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Waiver doctrine doesn’t apply to warranty exclusion – 7th Circuit

The Seventh Circuit provides a useful discussion of the limits of the waiver doc­trine:  As noted in another post, the buyer of an allegedly-defective rec­re­a­tion­al ve­hicle was unable to assert a warranty claim because he had arranged to take title in the name of an LLC that he controlled — and the contract’s lim­it­ed war­ran­ty ex­press­ly ex­clu­ded coverage in that situation.  The buyer tried arg­uing that the manu­fac­turer, by making efforts to fix the problems, had sup­posedly waived the cov­erage exclusion, but the Seventh Circuit was having none of it:

This supposed right of Jayco’s [to assert the warranty exclusion]—if it is a right at all—is not the kind read­ily subject to waiver; it gives Jayco no power to compel Knopick’s performance of a duty of any kind. The war­ranty exclusion instead clar­i­fies that Knopick and his LLC have no right to compel Jayco’s performance of duties that could other­wise be enforced against it under the manu­fac­tur­er’s warranty.

The exclusion clause serves as a defense, shielding Jayco from liability under the express warranty, based on Knopick’s (and perhaps the deal­er’s) choice about how to handle the purchase and title of the RV. Knopick’s waiver argument would turn the warranty and the rule of wai­ver on its head by transforming waiver’s limited role as a shield (ex­cu­sing non-performance) into a sword capable of compelling performance and creating new duties.

The effects of such a new rule would not be benign. Merchants and other contracting parties could not act as good business partners, go­ing beyond their strict contractual duties, without fear of obliging them­selves to perform new and broader duties, beyond the express terms of the contract.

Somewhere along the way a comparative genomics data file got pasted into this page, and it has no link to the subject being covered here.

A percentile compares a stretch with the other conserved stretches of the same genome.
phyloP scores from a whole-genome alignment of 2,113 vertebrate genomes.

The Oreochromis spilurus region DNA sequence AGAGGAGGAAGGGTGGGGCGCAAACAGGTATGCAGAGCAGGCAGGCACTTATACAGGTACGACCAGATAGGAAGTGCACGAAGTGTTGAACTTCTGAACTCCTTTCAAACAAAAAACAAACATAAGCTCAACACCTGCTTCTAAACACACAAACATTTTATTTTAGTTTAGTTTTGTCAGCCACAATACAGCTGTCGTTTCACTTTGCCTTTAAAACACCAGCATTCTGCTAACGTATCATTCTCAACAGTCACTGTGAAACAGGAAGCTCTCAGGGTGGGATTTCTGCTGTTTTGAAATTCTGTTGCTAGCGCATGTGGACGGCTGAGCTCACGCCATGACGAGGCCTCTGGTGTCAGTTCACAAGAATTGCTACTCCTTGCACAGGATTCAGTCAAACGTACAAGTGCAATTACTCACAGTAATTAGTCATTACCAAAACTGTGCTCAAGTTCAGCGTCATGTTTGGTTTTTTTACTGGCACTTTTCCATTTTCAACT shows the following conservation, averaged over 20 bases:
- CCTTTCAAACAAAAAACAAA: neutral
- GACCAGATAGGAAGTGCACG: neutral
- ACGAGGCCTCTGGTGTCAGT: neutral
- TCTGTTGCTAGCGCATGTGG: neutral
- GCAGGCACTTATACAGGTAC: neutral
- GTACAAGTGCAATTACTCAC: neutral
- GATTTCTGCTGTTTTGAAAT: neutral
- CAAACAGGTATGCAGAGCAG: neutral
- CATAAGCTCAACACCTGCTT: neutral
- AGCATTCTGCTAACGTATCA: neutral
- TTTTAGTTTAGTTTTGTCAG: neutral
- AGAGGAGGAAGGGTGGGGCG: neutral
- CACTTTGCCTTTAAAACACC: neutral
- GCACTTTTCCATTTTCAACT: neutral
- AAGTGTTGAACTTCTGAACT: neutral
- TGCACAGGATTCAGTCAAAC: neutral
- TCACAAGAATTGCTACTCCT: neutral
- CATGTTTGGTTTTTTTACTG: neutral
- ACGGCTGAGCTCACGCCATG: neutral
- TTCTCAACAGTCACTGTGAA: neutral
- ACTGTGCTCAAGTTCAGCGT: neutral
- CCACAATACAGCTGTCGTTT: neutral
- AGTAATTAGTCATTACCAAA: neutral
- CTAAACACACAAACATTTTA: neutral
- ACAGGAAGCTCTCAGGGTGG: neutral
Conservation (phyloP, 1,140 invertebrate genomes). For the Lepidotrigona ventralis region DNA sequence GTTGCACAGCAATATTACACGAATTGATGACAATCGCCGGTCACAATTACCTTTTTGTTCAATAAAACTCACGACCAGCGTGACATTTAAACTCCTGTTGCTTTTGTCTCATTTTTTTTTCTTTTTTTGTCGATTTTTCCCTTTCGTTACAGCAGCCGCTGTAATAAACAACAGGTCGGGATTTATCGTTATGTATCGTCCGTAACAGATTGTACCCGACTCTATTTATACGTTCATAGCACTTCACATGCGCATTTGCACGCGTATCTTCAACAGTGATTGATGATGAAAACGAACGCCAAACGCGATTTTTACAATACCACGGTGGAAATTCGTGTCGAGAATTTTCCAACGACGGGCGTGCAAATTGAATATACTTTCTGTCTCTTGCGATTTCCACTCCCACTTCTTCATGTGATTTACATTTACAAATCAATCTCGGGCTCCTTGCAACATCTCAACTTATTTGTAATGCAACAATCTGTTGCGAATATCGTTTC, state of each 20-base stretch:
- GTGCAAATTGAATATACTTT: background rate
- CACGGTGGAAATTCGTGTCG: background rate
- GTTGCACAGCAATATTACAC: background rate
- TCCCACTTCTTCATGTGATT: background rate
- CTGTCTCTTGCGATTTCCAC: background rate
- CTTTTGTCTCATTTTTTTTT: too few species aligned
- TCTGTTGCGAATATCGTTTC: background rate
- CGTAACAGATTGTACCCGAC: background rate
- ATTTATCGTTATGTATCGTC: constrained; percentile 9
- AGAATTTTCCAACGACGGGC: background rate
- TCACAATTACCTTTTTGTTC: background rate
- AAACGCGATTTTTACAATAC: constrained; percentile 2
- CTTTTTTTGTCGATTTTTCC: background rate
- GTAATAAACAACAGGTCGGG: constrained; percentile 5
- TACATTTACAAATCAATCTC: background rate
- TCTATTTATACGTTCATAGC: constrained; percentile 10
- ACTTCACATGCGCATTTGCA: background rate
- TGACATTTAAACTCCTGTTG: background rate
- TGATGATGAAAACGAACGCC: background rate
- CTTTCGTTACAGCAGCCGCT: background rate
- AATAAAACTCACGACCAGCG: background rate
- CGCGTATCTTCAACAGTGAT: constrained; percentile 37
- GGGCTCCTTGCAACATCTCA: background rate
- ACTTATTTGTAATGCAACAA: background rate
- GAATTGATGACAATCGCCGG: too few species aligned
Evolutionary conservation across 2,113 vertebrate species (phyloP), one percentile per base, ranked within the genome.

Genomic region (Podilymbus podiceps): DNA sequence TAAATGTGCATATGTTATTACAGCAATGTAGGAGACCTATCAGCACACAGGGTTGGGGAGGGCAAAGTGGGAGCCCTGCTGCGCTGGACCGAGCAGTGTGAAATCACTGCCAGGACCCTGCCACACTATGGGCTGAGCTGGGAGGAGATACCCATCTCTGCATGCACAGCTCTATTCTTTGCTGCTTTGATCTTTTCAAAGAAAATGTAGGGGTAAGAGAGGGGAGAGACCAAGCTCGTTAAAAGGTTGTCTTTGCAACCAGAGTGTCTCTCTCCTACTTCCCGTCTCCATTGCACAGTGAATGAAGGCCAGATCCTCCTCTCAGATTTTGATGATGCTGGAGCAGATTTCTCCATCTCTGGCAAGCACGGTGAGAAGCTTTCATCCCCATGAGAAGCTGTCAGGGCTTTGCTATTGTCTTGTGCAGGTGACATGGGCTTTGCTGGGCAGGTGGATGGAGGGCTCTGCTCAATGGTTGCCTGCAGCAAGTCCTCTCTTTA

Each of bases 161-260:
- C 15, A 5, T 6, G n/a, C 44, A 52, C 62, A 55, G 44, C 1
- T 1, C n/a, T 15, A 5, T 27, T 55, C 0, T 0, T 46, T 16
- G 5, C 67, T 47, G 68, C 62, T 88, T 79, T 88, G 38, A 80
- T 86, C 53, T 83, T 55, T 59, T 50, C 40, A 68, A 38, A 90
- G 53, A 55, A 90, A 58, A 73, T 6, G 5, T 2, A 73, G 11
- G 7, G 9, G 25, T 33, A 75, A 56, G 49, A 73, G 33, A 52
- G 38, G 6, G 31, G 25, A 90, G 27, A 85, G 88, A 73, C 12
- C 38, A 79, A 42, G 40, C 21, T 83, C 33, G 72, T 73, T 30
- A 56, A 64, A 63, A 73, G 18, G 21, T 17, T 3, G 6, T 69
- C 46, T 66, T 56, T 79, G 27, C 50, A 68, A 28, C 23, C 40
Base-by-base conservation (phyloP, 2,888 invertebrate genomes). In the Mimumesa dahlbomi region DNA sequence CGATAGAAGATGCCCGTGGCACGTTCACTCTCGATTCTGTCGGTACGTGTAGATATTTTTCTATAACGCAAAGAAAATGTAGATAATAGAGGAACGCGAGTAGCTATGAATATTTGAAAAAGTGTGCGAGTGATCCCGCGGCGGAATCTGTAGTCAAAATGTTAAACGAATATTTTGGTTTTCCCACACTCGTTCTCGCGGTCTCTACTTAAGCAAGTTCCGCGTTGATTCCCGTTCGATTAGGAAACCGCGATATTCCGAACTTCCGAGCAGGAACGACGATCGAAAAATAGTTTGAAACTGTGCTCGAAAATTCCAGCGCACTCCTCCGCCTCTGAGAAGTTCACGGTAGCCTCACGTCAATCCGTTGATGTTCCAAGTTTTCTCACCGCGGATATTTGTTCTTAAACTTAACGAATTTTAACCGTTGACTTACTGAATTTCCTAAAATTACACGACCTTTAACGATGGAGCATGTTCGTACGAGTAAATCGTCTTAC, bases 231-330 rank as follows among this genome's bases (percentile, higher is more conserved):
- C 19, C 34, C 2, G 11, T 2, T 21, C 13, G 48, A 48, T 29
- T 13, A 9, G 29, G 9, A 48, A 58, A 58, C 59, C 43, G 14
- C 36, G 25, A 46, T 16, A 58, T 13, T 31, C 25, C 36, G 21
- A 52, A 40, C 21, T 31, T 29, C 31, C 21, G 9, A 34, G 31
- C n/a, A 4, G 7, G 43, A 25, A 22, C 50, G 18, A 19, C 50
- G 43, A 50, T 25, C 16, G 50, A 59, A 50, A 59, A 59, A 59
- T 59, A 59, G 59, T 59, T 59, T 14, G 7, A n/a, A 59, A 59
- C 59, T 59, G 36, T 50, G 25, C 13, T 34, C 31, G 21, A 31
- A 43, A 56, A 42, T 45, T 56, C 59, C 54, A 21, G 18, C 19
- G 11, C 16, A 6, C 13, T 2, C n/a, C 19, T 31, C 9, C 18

The facts of this case illustrate the reasons for the rule. A seller that wants to do a good turn for a customer by undertaking $500 in repairs should be able to do so without putting itself on the hook for more than $50,000 in re­pairs. In business generally and in consumer markets, a contracting par­ty’s will­ing­ness to go beyond her strictly enforceable legal obligations is a key com­­mer­cial lubricant. It facilitates trust, long-term relationships, repeat cus­tom­ers, and referrals.

Attaching legal liability an order of magnitude or two beyond the cost of the “good-will” repairs, as Knopick would have us do, would discourage low-cost and amicable resolutions to minor commercial disputes.

Knopick v. Jayco, Inc., No. 17-2285, part II-B, slip op. at 8-9 (7th Cir. July 11, 2018 (emphasis and extra paragraphing added; footnote omitted).  In the om­it­ted footnote, the court pointed out that the disgruntled customer had not al­leged estoppel as a basis for its suit:

This case does not involve the doctrine of equitable estoppel. Knopick has not argued, and nothing in the record suggests, that Jayco performed the good-will repairs to lull him into sleeping on his legal rights under a “lemon law” or other consumer protection law and then stopped repairing the vehicle after those rights expired.

Id., slip op. at 9 n.1.

I imagine I’ll be adding this case to my contract-drafting course materials.

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